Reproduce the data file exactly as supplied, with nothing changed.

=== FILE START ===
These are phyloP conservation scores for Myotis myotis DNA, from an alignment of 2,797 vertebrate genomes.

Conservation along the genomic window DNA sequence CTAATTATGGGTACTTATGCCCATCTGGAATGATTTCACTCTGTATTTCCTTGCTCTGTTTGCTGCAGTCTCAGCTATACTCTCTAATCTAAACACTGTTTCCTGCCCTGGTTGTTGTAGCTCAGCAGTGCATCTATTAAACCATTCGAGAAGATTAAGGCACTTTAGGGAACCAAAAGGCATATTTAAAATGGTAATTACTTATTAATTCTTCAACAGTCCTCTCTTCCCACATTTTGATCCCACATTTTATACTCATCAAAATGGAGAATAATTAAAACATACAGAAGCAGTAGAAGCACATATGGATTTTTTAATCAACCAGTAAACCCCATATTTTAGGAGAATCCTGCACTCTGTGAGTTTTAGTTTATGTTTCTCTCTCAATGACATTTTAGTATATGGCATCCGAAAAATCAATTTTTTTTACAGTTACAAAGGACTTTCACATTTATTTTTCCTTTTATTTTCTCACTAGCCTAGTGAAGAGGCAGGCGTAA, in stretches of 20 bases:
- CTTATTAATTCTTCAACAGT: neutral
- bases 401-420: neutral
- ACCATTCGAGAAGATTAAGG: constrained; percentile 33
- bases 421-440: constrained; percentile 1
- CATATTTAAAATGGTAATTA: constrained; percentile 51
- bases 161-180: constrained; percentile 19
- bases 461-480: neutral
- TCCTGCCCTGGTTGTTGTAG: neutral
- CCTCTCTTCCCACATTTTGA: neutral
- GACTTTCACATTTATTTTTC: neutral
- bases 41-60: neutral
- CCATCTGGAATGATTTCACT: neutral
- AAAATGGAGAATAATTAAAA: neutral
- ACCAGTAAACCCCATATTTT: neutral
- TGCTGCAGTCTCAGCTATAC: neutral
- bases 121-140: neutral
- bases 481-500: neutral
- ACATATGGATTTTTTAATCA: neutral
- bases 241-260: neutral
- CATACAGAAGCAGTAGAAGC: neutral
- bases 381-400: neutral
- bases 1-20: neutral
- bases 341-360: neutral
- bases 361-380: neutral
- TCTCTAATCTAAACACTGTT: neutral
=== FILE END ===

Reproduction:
These are phyloP conservation scores for Myotis myotis DNA, from an alignment of 2,797 vertebrate genomes.

Conservation along the genomic window DNA sequence CTAATTATGGGTACTTATGCCCATCTGGAATGATTTCACTCTGTATTTCCTTGCTCTGTTTGCTGCAGTCTCAGCTATACTCTCTAATCTAAACACTGTTTCCTGCCCTGGTTGTTGTAGCTCAGCAGTGCATCTATTAAACCATTCGAGAAGATTAAGGCACTTTAGGGAACCAAAAGGCATATTTAAAATGGTAATTACTTATTAATTCTTCAACAGTCCTCTCTTCCCACATTTTGATCCCACATTTTATACTCATCAAAATGGAGAATAATTAAAACATACAGAAGCAGTAGAAGCACATATGGATTTTTTAATCAACCAGTAAACCCCATATTTTAGGAGAATCCTGCACTCTGTGAGTTTTAGTTTATGTTTCTCTCTCAATGACATTTTAGTATATGGCATCCGAAAAATCAATTTTTTTTACAGTTACAAAGGACTTTCACATTTATTTTTCCTTTTATTTTCTCACTAGCCTAGTGAAGAGGCAGGCGTAA, in stretches of 20 bases:
- CTTATTAATTCTTCAACAGT: neutral
- bases 401-420: neutral
- ACCATTCGAGAAGATTAAGG: constrained; percentile 33
- bases 421-440: constrained; percentile 1
- CATATTTAAAATGGTAATTA: constrained; percentile 51
- bases 161-180: constrained; percentile 19
- bases 461-480: neutral
- TCCTGCCCTGGTTGTTGTAG: neutral
- CCTCTCTTCCCACATTTTGA: neutral
- GACTTTCACATTTATTTTTC: neutral
- bases 41-60: neutral
- CCATCTGGAATGATTTCACT: neutral
- AAAATGGAGAATAATTAAAA: neutral
- ACCAGTAAACCCCATATTTT: neutral
- TGCTGCAGTCTCAGCTATAC: neutral
- bases 121-140: neutral
- bases 481-500: neutral
- ACATATGGATTTTTTAATCA: neutral
- bases 241-260: neutral
- CATACAGAAGCAGTAGAAGC: neutral
- bases 381-400: neutral
- bases 1-20: neutral
- bases 341-360: neutral
- bases 361-380: neutral
- TCTCTAATCTAAACACTGTT: neutral